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Full-Text Articles in Law

A Rule-Based Method For Comparing Corporate Laws, Lynn M. Lopucki Nov 2018

A Rule-Based Method For Comparing Corporate Laws, Lynn M. Lopucki

Notre Dame Law Review

Part I explains the processes for specifying a Scenario. It introduces the Scenario that will serve as the illustration in the remainder of this Article—a comparison of the liability of directors for the exercise of poor judgment in a Delaware corporation with the corresponding liability in a United Kingdom public limited company. Part II explains and illustrates the necessity of selecting specific entity types for comparison. Part III describes and illustrates the method for resolving the Scenario in both jurisdictions. Part IV explains and illustrates the novel process for close comparison—the extraction, juxtaposition, and comparison of decisional rules ...


Appraisal Arbitrage: In Case Of Emergency, Break Glass, Malaina J. Weldy Aug 2018

Appraisal Arbitrage: In Case Of Emergency, Break Glass, Malaina J. Weldy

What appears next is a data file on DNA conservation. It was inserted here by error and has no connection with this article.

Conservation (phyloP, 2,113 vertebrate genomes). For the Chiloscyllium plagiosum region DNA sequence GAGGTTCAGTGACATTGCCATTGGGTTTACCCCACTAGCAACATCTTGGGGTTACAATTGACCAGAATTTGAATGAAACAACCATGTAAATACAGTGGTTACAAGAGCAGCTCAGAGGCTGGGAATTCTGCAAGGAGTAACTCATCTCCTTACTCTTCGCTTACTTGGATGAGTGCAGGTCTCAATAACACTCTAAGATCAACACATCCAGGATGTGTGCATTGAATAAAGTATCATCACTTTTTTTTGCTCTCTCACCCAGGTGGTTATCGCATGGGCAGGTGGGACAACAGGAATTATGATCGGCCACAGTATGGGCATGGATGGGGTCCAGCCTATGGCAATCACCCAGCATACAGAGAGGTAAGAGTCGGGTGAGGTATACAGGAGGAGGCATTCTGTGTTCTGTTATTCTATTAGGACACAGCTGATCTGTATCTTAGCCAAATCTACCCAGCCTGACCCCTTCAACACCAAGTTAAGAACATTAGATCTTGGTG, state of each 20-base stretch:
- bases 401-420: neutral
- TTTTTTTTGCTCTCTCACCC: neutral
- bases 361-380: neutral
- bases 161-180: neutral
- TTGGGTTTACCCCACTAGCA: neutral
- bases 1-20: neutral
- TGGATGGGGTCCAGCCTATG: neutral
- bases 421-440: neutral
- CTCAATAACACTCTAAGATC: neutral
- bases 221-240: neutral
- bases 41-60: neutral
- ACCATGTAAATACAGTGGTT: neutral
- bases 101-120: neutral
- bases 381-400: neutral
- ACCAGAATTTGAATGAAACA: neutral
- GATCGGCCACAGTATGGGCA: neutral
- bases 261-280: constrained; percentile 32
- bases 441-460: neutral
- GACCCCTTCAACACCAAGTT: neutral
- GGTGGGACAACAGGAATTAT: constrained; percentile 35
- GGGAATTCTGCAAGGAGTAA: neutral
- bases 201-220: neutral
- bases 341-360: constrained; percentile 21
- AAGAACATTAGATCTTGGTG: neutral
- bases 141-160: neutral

Notre Dame Law Review

Part I of this Note introduces the appraisal remedy, outlining its history, purpose, and modern justifications. It also details the procedural process for bringing an appraisal claim. Part II examines the rise of appraisal in its current arbitrage form, delving into the various reasons set forth to explain its rise, as well as how the recent amendments to the Delaware appraisal statute have addressed these issues. This Part also analyzes Delaware’s recent merger price “presumption” trend. Part III puts forth several arguments in light of this trend, with the intent that such arguments will both justify and protect the ...


Regulating Complacency: Human Limitations And Legal Efficacy, Steven L. Schwarcz Mar 2018

Regulating Complacency: Human Limitations And Legal Efficacy, Steven L. Schwarcz

Notre Dame Law Review

This Article examines how insights into limited human rationality can improve financial regulation. The Article identifies four categories of limitations—herd behavior, cognitive biases, overreliance on heuristics, and a proclivity to panic—that undermine the perfect-market regulatory assumptions that parties have full information and will act in their rational self-interest. The Article then analyzes how insights into these limitations can be used to correct resulting market failures. Requiring more robust disclosure and due diligence, for example, can help to reduce reliance on misleading information cascades that motivate herd behavior. Debiasing through law, such as requiring more specific, poignant, and concrete ...